Academic journal article Journal of Teacher Education

Seeing Is Believing: Promoting Visual Literacy in Elementary Social Studies

Academic journal article Journal of Teacher Education

Seeing Is Believing: Promoting Visual Literacy in Elementary Social Studies

Article excerpt

Well-resourced classrooms are beneficial for students and points of pride for schools, but simply having the right "stuff' is insufficient for ensuring learning. Students need time and instruction related to using those resources in productive ways. Similarly, when it comes to professional development (PD), teachers need the trifecta: adequate tangible resources, time to try out and refine instructional techniques, and professional content and pedagogical knowledge (Shulman, 1986). However, many teachers with whom we have worked lament that this ideal is far from their reality, echoing Shulman's conclusion: "There are lots of ideas but no time to figure out how to use them and no materials [e.g., books, lesson or unit plans] to implement"; and "[We] often don't get to see how the PD will work for us." In addition, in elementary schools, the PD time and resources available are typically spent on tested content areas (i.e., math and language arts), leaving little time for PD on untested subjects, such as social studies. In fact, when we asked the participants in this study about PD related to social studies, we were met largely with blank stares--it simply did not exist in their experiences.

For some time, this narrow curricular view may also have been due to the adoption of new language arts and math standards (National Governors Association Center for Best Practices & Council of Chief State School Officers [NGACBP & CCSS], 2010). However, in 2013, leading organizations in science and social studies also released standards documents (National Council for the Social Studies [NCSS], 2013; NGSS Lead States, 2013) that have since been widely adopted. According to the inservice teachers with whom we work, these standards have simply been handed to teachers, who perhaps received a day of PD on them. Many teachers have been given little support to learn about, teach, and assess four new sets of standards released in the last 6 years--each of which merits ongoing, focused PD.

It is not feasible to focus on one set of standards at a time when all need to be implemented. Engaging in token amounts of PD in each subject area would likely also be ineffective. One approach that could mitigate the drawbacks of these approaches would be to address areas of overlap in the standards. for example, between the social studies content and literacy skills needed to access that content. We cross-walked the social studies and language arts standards documents and saw a unique opportunity "double-dip." The Common Core State Standards for English Language Arts (CCSS; NGACBP & CCSS, 2010) emphasize the use of literacy skills for the purpose of informational text comprehension and creation, particularly in the content areas, whereas The C3 Framework for Social Studies State Standards (C3; NCSS, 2013) focuses on the inquiry are that can be used to comprehend social studies concepts from a variety of sources, including informational texts, and to create new knowledge. The purpose of this article is to explore the impact of a PD model focused on these areas of overlap, closely examining its impact on both teachers' instruction and students' learning.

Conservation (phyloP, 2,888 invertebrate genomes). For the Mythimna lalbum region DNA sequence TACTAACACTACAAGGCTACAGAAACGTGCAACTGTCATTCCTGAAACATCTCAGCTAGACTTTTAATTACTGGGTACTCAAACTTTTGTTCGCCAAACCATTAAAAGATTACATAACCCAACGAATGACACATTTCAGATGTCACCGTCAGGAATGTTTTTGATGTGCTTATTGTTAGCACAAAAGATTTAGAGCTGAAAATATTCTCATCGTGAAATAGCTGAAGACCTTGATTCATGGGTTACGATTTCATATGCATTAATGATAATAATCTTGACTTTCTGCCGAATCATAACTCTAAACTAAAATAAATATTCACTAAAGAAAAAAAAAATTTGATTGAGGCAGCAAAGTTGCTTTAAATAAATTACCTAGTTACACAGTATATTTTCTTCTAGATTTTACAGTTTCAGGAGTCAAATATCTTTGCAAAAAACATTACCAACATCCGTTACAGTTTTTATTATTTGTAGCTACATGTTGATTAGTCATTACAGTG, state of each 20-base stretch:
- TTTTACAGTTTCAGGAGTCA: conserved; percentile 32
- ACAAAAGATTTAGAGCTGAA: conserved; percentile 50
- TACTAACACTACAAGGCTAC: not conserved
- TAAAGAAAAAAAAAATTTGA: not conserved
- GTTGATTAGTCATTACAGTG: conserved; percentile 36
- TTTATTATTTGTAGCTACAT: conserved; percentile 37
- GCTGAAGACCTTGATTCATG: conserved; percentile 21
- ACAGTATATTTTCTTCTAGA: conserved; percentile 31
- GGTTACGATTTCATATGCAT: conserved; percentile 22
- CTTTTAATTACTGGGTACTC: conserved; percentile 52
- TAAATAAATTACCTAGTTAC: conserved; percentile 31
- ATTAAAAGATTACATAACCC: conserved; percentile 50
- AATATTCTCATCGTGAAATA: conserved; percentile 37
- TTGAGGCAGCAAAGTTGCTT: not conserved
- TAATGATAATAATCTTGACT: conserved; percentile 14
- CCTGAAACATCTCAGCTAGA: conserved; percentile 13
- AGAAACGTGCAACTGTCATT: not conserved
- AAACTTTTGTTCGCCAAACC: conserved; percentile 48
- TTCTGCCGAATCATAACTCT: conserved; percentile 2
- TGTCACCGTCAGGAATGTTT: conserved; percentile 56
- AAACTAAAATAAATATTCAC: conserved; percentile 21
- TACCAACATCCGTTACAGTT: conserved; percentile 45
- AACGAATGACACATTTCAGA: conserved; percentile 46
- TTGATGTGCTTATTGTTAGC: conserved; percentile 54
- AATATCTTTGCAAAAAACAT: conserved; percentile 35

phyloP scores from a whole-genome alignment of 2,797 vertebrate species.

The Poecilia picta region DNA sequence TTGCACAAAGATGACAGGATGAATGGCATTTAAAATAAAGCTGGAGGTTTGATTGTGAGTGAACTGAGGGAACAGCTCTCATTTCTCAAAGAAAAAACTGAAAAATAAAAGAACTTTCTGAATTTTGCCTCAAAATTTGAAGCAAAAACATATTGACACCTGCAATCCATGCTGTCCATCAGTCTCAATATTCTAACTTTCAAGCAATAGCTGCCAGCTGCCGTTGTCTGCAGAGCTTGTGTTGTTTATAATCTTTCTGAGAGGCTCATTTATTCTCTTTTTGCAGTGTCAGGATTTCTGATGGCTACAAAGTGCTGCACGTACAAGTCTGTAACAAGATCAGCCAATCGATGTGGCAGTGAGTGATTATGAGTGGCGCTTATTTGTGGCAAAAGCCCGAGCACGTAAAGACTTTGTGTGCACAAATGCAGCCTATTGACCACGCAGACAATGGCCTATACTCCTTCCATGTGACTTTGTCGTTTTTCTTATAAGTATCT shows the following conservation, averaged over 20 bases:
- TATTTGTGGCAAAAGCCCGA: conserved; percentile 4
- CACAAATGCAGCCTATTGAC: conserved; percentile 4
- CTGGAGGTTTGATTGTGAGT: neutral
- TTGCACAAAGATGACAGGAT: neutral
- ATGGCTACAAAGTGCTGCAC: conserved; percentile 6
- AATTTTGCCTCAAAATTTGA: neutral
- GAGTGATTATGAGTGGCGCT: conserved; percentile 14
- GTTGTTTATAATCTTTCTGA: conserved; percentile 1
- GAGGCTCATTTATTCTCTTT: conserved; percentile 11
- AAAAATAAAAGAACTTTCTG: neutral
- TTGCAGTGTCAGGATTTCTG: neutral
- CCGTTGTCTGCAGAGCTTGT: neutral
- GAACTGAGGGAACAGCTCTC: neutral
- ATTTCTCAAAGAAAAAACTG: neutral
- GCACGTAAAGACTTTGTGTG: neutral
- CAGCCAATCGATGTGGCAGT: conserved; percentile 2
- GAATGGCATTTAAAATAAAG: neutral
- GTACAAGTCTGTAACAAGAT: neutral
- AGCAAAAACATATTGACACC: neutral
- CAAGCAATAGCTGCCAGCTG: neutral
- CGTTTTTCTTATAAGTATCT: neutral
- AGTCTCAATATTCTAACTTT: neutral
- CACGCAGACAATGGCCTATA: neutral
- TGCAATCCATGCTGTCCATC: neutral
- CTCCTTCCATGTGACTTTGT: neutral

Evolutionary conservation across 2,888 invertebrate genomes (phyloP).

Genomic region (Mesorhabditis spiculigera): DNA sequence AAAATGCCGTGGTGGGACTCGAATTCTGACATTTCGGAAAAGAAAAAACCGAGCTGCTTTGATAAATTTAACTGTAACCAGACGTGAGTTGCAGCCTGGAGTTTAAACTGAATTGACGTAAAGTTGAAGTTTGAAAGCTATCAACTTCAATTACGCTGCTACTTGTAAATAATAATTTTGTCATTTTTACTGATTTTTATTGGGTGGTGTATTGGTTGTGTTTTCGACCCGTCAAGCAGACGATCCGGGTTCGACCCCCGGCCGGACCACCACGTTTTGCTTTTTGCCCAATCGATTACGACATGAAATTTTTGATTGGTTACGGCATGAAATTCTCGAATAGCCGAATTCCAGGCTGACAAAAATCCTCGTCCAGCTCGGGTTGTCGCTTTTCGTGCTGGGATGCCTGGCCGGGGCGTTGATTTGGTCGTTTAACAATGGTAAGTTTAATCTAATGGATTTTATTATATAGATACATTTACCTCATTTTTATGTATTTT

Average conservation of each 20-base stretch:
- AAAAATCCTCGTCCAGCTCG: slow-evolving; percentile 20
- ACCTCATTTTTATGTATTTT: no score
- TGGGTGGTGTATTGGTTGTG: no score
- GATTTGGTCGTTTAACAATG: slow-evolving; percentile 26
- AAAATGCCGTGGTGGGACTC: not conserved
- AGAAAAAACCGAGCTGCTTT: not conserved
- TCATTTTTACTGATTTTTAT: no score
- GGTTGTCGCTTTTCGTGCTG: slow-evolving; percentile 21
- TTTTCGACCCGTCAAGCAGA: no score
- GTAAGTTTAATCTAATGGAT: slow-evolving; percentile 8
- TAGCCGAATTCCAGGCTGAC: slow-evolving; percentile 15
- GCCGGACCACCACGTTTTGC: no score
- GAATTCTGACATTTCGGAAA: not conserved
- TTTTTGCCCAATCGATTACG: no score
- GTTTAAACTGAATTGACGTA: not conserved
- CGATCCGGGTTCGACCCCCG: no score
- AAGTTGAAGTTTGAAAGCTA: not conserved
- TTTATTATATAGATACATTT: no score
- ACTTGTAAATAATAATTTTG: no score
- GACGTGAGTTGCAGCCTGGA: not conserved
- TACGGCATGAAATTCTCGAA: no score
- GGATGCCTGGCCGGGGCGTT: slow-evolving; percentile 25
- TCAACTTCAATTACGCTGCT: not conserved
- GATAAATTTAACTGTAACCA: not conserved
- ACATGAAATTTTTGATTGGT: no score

Theoretical Framework

This research is grounded in two interconnected theoretical frameworks: pedagogical content knowledge (PCK; Shulman, 1986) and situated learning (Lave & Wenger, 1991). PCK includes teachers' understandings of specific content, the ways in which content can best be represented and shared to make it comprehensible to others, and knowledge of the most common conceptions and misconceptions that students bring to the content learning (Shulman, 1986). Situated learning posits that we learn best when we have opportunities to practice new skills in authentic contexts, progressing from newcomer to expert through authentic activities within a community of practice (Lave & Wenger, 1991). Together, these theories served to guide our thinking about what teachers need to successfully teach literacy skills in the context of social studies instruction (PCK), and how we might to support them as their PCK, related to particular content and skills, moves from novice to expert. …

Search by... Author
Show... All Results Primary Sources Peer-reviewed

Oops!

An unknown error has occurred. Please click the button below to reload the page. If the problem persists, please try again in a little while.